Can I go to work in mourning garb?
Eva Ow, NV Care funeral service master of ceremonies | Translated by: Colin Kwan
A friend recently asked me some questions; she asked “Hey, what is mourning? Can we still go to work after mourning? Will I be judged?”
I thought about this for a while, but I didn’t know how to explain it at that time because I didn’t really have a deep understanding of its true significance. However, can the question as to whether one can go to work after mourning be explained from a traditional or a modern perspective?
I thought about it for a long time, and I thought we should first understand the significance of wearing mourning garb before deciding whether to go to work or not.
I searched the internet for some time, and according to an online personal library, to wear mourning garb means that when an elderly person dies, the children and grandchildren should wear sackcloth and cover their heads in white to express mourning. According to the protocol, the closer the blood relation, the darker the colour scheme of the garb; the more distant the blood relation, the lighter the colour scheme. In funerals, flashy clothes are not to be worn, and family members will wear mourning garb made of sackcloth and mourning pins, which is called “upper mourning garb”. The colours of mourning garbs are white, black, blue and green. Sons, daughters-in-law and daughters are the closest relations and are required to wear white garments made of cotton. To wear a mourning pin, which also means “filial piety” is to wear a small piece of coloured cloth pinned on top of the shirt sleeve. If the deceased is male, it is worn on the left sleeve, and if the deceased is female, it will be on the right sleeve. To put it simply, wearing mourning garb is also a symbol of identity and the relationship with the deceased.
Is it possible then to go to work during mourning? There is no definitive answer to this question, and I can’t find any definitive answer online either. In my opinion, it is not that I can’t go to work because I’m in mourning, but there are many things to do during the funeral period, including laying out the body, setting the spirit tablet, preparing for the wake and funeral, encoffinment, obituaries, hosting the wake, prayers and chanting and hosting the farewell ceremony before the funeral and burial and cremation. These things may seem simple, but are daunting for a family member who is dealing with the pain of loss.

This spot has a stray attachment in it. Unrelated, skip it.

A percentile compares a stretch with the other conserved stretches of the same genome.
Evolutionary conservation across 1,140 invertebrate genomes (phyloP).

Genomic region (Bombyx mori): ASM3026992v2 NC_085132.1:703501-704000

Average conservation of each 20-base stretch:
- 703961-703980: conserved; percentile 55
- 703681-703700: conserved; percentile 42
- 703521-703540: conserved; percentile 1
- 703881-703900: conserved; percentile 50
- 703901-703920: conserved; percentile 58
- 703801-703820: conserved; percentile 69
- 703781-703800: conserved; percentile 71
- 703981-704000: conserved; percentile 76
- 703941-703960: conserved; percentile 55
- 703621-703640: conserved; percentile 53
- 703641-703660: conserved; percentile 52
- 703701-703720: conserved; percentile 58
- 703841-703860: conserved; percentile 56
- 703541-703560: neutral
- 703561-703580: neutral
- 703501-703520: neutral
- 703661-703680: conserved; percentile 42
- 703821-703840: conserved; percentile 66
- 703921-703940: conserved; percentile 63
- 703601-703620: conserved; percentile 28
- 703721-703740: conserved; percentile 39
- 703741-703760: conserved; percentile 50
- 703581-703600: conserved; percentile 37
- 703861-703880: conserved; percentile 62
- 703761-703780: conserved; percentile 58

I remembered when my grandfather passed away, there were many things to do during the mourning period. For example, the children and grandchildren had to burn joss paper next to the casket, and they had to ensure the fire kept burning slowly. The bereaved family must also maintain a vigil by the casket 24 hours a day until the day of the funeral. In addition to that, the ritual chanting is quite lengthy, from the afternoon until some time after 11.00 p.m. Although there are breaks during the ritual chanting, the body and mind are already exhausted. If I had to think about going to work at this time, I would need to be made of steel.
As time changes however, many rituals have started to become simplified. In the past, most funerals were held at home; but nowadays many choose to host it in a funeral parlour. Even if there is an overnight vigil, few family members will choose to stay simply due to the presence of many people at the multi-hall funeral parlours. Hence, once the ritual chanting is done, they go home and return the next day. Because of this, many of the rituals and customs have gradually changed in accordance to the progress of society.
Returning to the question of whether or not we can go to work, the simplification and convenience of the rituals no longer tire out the bereaved family, so some do go to work in the morning and come back in the evening to pay their respects. Some may not have such a close relationship and will not experience much of an emotional impact; so they will choose to attend the funeral after getting off work. During these processes, there may be a number of relatives and friends who will remind us of the mourning rituals in the past. However, as long as you do your part, you don’t have to pay attention to what others might say.
In conclusion, there is no right or wrong when it comes to going to work during mourning, and wearing mourning garb purely has to do with the thoughts and sentiments for the deceased.
Nirvana Care’s Emcee Department is responsible for conducting funeral ceremonies according to the family’s respective background, customs and rituals, as well as language and culture. We ensure the smooth flow of the funeral process, including the viewing, sealing of the casket, paying of respects and the funeral procession. The funeral emcee is also responsible for interviewing the family to obtain information in order to celebrate the deceased’s life, help write eulogies and memorialize the deceased together with the family.
About the author
Eva Ow Yann Shan was a former administrator in NV Care’s Emcee Department before becoming a master of ceremonies. Eva specializes in administrative workflow and is responsible for the department’s administrative affairs – arranging and guiding the team in the administrative process. Eva has been officiating for several years with a solid stage presence and is fluent in Chinese, English and Cantonese.
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